I went to check out the blog of author Tim Pratt, who writes the Marla Mason series. And happily, there was a new Marla Mason title out -- LADY OF MISRULE is the name. So I bought it. Haven't started it yet. Currently I'm reading MURDER OF A NEEDLED KNITTER, a cozy mystery by Denise Swanson. (More on her in a minute). I'm also reading RED SURF by Tracy Sharp. (More on her as well in a minute.) I have always enjoyed Pratt's urban fantasy series featuring a sorceress who kicks butt (usually literally). She's changed a lot over the course of the series, and I've lost count on which book this one is. But the reason I thought I'd make a blog post on the series and on Tim Pratt is because I wanted to talk about the way I found him in the first place. There's a blog service called Journalscape -- they offer free blogs to their users. It's a different interface than what you find here at WordPress. In a lot of ways I like it. There is no scrolling; instead, you go to an archive if you want to see old posts by the blogger. Titles really mattered, if you wanted an audience. Tim Pratt maintained a blog there at Journalscape called Tropism. He doesn't blog there anymore, but back in the day he and a few other authors (Laura Lippman, Keith Snyder, S.J. Rozan, Michael Jasper, Eric Mayer, Mark Terry, to name a few) had their blogs at the site. (Only Rozan and Mayer still blog there, Rozan pretty regularly and Mayer off and on...) I found his work through his blog there. His Marla Mason novels were being published through a Big 5 publisher, and I found them in Barnes and Noble. Four novels were published in the series by whoever it was. When Pratt's series was dropped, he decided to self-publish the next book in the series. BONE SHOP was the first book he self-published, and it was also one of the first books I bought (for $4.99, if I recall correctly) for my old Kindle. Pratt usually runs a Kickstarter campaign to raise enough money to "pay" for the writing of the books now. He has enough fans that he is able to raise enough money to cover the "advance" that would have been paid by his publisher. Then he writes the book when it funds, and writes it to his own Kickstarter-imposed deadline. (I may have some of the specifics wrong here, but the gist of his system is correct, I think.) I have not contributed to the Kickstarter campaigns. But I've bought all of the Marla Mason books, and a couple of other books as well. I've found his writing to be very entertaining. I was happy to buy this latest at $4.99 for my Kindle, and I look forward to reading it. ***** So, on to Denise Swanson. Ms. Swanson writes cozy mysteries featuring school psychologist Skye Dennison as her sleuth. Skye's been getting involved in murder cases for seventeen books now, and in this latest, she is newly married to the police chief of Scumble River and on her honeymoon cruise. I've loved this series from the start, in no small part because it is set in a fictional town very near my own town. In fact, my town is the "big" town that everyone from her town goes to whenever they want to see a flick or eat out. She names places in our city that I've eaten at. She describes things that I used to do when I was in high school. She's even dedicated one of the books to a local dentist who is her dentist and who I know fairly well. And another book was dedicated to the guys in a local cover band called Plastic Santa (now defunct) and I played with two of those guys in the previous incarnation of Plastic Santa (called Night School) and with another of them in a band I was in right after high school. (I recognized the drummer of Plastic Santa as the main character's brother in the books -- I guess he's related to Ms. Swanson in some way.) The setting of these books has become a main character for me, and I always look forward to reading her descriptions of our area, and finding common experiences. It may be one reason that this latest book is taking me a while to read -- it isn't set in Scumble River; instead it's set on a luxury liner on an ocean cruise. That "important character" (to me) isn't a part of this latest book. ***** And last, I mentioned Tracy Sharp and her latest book, RED SURF. I've been slowly working my way through her Leah Ryan books, and this is the latest, I believe. I found her in a unique way as well. I found her through Joe Konrath's blog. She did a guest post back in the days when he was doing the fund-raising for Alzheimer's research, I believe, and then she ended up writing a collaboration with Joe called JACKED UP! It was pretty short, but it was fun. I liked the character of Leah. She was wild and irreverent and sexy. So I decided to try REPO CHICK BLUES, and I found that I really liked that one as well. Her others in the series haven't held up quite as well as those two. They're still good, and I still like to read about Leah and her partner Jackson and their adventures, but it's a good thing I started with the Konrath collaboration because if I had started with anything besides REPO CHICK BLUES, I probably wouldn't have gone on. Discoverability, thy name is Joe Konrath... *****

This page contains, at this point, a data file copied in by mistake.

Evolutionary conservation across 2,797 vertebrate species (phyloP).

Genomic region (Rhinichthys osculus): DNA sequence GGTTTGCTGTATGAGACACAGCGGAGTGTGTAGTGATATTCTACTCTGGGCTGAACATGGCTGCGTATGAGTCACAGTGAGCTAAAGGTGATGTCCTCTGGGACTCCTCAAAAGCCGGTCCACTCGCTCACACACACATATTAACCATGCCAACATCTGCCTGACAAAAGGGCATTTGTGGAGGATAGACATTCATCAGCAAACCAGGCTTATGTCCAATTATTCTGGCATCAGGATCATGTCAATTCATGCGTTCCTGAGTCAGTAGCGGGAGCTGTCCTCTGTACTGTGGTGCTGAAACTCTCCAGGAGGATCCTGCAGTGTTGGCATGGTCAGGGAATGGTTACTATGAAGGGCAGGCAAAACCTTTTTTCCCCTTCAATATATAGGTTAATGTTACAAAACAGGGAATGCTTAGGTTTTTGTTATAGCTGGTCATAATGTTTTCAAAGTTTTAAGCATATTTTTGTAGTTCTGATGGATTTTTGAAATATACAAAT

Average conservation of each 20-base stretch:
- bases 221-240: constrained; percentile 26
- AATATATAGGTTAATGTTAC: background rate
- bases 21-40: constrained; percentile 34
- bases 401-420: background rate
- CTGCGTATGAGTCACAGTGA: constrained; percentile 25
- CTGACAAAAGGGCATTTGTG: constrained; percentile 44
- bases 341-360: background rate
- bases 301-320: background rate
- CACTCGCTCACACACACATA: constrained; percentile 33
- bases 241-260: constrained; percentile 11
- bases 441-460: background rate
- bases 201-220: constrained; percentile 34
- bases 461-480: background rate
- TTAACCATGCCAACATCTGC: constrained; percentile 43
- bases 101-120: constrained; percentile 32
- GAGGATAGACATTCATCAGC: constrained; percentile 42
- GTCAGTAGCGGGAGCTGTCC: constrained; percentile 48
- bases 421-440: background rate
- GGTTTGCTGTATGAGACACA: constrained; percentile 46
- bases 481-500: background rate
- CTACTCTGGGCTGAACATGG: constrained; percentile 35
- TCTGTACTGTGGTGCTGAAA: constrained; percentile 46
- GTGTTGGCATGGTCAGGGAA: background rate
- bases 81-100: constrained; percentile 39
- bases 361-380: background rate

So my promotion ended yesterday. It ended with a slight uptick on the downloaded copies of my two short story trios but it still was unimpressive. Thank you to everyone who DID download the stories. Hope you find something you like. Even more, I hope you'll maybe try something else I've written. DIE 6 has some pretty good stories in it....I think... So how did it compare to my first giveaway, where I promoted my titles SOLE OCCUPANT and DEAD OR ALIVE? Well, that time I gave away 144 copies of the two titles. The first of them did better. I don't think it's surprising. The cover for SOLE OCCUPANT was done by a professional, while the cover for DEAD OR ALIVE was done by...well, by me. This time I gave away 71 copies in total. Forty nine copies of JACK'O'LANTERN and 32 copies of THE GATEWAY were given away (by zombies...no, not really...by me). Half the number of copies, though almost as many copies of JACK'O'LANTERN were given away as of DEAD OR ALIVE. Anyway, why so few this time? I have a few theories. First, I did not have the opportunity to tag my giveaway with another giveaway. In that case it was QUANTUM ZOO, with the giveaway promoted by all twelve authors (to some degree) and D.J. Gelner shared my status update, where I plugged both my own stories' free status as well as that of QUANTUM ZOO. This time, no shares from any authors. (One offered but didn't follow through, far as I could tell.) I did have two friends share it with their own friends, and there is not much overlap between our groups of friends. Anyway, when D.J. shared it on FB, my post views approached 300. This time my post views were around 150 (maybe a bit more). Half the page views, half the downloads. Plus, people who were downloading QZ might have theoretically searched out works by the other authors in the collection and found a couple of mine on promotion, and grabbed them that way. I'll never know. Second, these two covers are probably my worst covers. I did them myself, and they were the first and second covers I ever did. I'll probably try to redo them sometime when I have the time. But I don't want to spend any actual money on them. At $0.99 per download (which means $0.35 to me) it just does not make sense to spend the money on them. It's a shame, really. I've had really good feedback on some of the stories. Annetta Ribken once said of JACK'O'LANTERN (seen in a less edited form on the Friendly Fiction forum on Journalscape) that she could totally see it in a YA Halloween themed collection. J. Michael Major listed AMERICA'S PASTIME (part of THE GATEWAY trio) as one of his favorites of the 14 DARK WINDOWS collection. THE MOMENT also received good comments when I posted it on a blog a few years back. And SARAH'S PUPPY won a contest on The Book and Candle Pub several years ago. I think they're decent stories. Here's Annetta's quote (about JACK'O'LANTERN):
I can so see this in a YA Halloween anthology. Cute and interesting premise. nicely done!Author Eric Mayer (of the John the Lord Chamberlain mysteries) said this about THE MOMENT:
I enjoyed the story. From what I recall of eighth grade it seems true to life. Although I only wish I could've been bright enough to ever come up with a ruse like that. I'm surprised you could concoct this from six words not of your own choosing. Out of curiosity, do you recall what the words were?I couldn't, by the way. I remembered "pirate" and "tommy gun" and "black cat" once I read it and looked for them. And J. Michael Major's Amazon review of 14 DARK WINDOWS:
So there you have it. The results of the giveaway. I had been debating whether to put ODD MAN OUT on promotion next month. It's my best cover, and I like both stories. But I don't know if it's worth it. Maybe I'll just schedule it for a two day giveaway or something like that. Better get something new written and published. And soon. Take care! Thanks if you downloaded them. Heck, thanks if you're reading my blog! *****It's always fun to discover a new, talented author, and Scott Dyson is my latest find. The fourteen creepy tales here range from wistful and romantic ("The Moment" and "Ghost of Love") to the horrific ("Hot Spot" and "The House at the Bend in the Road"). My personal favorites are "The Only Solution" and "America's Pastime," but all are wonderfully written and there is something here for everyone -- just don't read these hair-raising stories when you are alone at night! I look forward to reading more by Dyson. Buy a copy today and tell your friends about this exciting new author!